Yemen is currently battling Shia Houthi fighters in the north, as well as tackling al-Qaeda fighters based in the country and dealing with a secessionist movement in the south.

Clinton praised the Yemeni government for its efforts to combat al-Qaeda in Yemen, but said it was "time for the international community to make it clear to Yemen that there are expectations and conditions on our continuing support for the government".

Intervention debate

International focus has shifted to Yemen in the wake of the attempted bombing of a Detroit-bound aeroplane on Christmas Day.

Al-Qaeda in the Arabian Peninsula claimed responsibility for the attempted attack and Barack Obama, the US president, said that the man accused in the attempt had received his training and explosives in Yemen.

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But Clinton's comments have sparked debate over the nature of US intervention in Yemen.

Earlier Abu Baker al-Qirbi, Yemen's foreign minister, made clear that while Yemen was happy to received "development assistance", any military intervention by the US "will counter-fire".

"Yemen is going to deal with terrorism in its own way, out of its own interests and therefore I don't think it will counter-fire," he told Al Jazeera, ahead of Clinton's comments to the media.

Analysts have also warned against direct US intervention in Yemen.

Mark Perry, a Washington-based independent military and foreign policy analyst, said Clinton needed to approach the situation more diplomatically.

"The escalation in the rhetoric seems to have happened overnight," told Al Jazeera.

"Hillary Clinton has looked in her toolbox and pulled out a lecture for the Yemeni government that they have to do something and do something now because a single aeroplane on American tarmac with an unsuccessful bomber has made Yemen an international threat."

He said that while Yemen has become "increasingly destabilised", al-Qaeda, whose affiliate in Yemen al-Qaeda in the Arabian Peninsula, combines both Yemen and Saudi fighters, was far from the major reason for the instability.

"The Houthi rebellion in the north is the key issue here and it can only be solved diplomatically. We're not going to go into Yemen with the 10th Mountain division or the 82nd Airborne and help the Yemenis in their own country. We're only going to destabilise if we do that," he said.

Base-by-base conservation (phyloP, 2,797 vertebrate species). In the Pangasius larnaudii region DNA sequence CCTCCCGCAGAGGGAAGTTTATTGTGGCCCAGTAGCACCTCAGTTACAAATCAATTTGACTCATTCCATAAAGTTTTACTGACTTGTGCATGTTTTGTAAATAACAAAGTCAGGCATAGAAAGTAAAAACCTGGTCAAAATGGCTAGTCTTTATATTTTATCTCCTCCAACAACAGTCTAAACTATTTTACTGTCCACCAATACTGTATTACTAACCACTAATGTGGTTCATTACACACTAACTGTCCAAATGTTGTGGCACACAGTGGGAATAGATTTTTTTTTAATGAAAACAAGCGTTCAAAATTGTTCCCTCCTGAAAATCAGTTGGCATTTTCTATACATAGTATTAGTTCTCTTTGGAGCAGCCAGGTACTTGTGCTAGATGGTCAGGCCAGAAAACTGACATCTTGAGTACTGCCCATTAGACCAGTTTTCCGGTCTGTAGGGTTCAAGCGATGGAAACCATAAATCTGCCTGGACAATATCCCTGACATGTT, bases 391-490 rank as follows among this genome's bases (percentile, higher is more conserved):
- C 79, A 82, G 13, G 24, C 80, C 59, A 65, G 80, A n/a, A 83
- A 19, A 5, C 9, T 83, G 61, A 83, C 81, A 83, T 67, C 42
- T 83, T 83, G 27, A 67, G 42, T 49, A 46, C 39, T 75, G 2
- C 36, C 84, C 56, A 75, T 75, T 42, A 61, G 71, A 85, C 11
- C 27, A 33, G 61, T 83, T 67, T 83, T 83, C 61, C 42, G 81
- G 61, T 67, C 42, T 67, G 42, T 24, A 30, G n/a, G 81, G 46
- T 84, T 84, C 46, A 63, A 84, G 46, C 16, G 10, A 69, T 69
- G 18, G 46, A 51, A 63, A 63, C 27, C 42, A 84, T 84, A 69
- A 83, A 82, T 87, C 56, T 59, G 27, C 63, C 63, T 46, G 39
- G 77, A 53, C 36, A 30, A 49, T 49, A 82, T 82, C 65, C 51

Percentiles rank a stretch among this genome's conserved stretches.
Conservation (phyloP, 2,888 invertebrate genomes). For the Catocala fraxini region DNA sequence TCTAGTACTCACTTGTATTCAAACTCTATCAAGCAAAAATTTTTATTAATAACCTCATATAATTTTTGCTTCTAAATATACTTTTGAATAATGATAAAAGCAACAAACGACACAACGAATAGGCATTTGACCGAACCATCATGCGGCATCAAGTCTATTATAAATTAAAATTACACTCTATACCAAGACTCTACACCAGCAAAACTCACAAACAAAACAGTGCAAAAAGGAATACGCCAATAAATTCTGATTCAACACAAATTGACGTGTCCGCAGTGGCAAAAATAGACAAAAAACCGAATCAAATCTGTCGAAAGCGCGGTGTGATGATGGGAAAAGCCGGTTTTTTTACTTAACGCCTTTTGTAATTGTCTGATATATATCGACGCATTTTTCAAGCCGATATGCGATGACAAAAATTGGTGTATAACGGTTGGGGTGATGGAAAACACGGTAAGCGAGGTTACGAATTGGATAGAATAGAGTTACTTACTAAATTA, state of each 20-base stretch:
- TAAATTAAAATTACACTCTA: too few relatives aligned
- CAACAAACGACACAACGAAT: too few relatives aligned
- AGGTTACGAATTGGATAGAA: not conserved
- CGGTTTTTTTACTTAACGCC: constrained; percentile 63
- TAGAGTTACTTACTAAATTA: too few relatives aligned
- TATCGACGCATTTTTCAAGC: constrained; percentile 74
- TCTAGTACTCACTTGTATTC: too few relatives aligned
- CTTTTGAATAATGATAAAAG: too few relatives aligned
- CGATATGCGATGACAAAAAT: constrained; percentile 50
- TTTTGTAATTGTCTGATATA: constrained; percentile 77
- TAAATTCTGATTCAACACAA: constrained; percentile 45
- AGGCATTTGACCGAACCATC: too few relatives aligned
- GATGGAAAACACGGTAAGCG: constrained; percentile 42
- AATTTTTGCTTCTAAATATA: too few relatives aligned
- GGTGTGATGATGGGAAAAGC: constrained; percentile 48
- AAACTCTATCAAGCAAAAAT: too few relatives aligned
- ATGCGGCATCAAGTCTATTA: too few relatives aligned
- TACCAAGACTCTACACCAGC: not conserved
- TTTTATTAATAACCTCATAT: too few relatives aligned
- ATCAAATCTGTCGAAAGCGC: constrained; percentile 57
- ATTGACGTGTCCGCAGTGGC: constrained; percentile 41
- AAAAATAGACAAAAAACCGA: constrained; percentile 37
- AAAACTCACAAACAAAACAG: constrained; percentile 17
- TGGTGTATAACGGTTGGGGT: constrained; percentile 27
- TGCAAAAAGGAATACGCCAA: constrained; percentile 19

"This is the time for Hillary Clinton to stop lecturing and start working on diplomacy."

'Increasingly destabilised'

Riad Kahwaji, the founder of the Institute for Near East and Gulf Military Analysis in Dubai, said any engagement in Yemen needed to be seen as a long-term strategy.

"You need to turn the environment against them [al-Qaeda], you need to make the environment against their beliefs and ideology"

Riad Kahwaji,
founder of Institute for Near East and Gulf Military Analysis

"Al-Qaeda in Yemen are Yemenis, they're not foreign fighters ... They have sympathy and support from tribal leaders in parts of Yemen, which is enabling them to move around and function freely," told Al Jazeera.

"You need to turn the environment against them, you need to make the environment against their beliefs and ideology, otherwise military strikes will have very limited results."

Alongside the reopening of the US embassy in Yemen, the British and French embassies, which had also been closed, resumed operations but remained closed to the public, diplomats at those embassies said.

The US embassy said on its website that it was reopening after Yemeni security forces addressed a "specific area of concern".

The statement appeared also to refer to a security operation conducted by Yemeni police Monday in the area of Arhab, 40km north of Sanaa, where two suspected members of al-Qaeda were killed and three others wounded.

Meanwhile, in the US, the attempted Christmas Day bombing incident has prompted a re-evaluation by US officials of its airport security policies.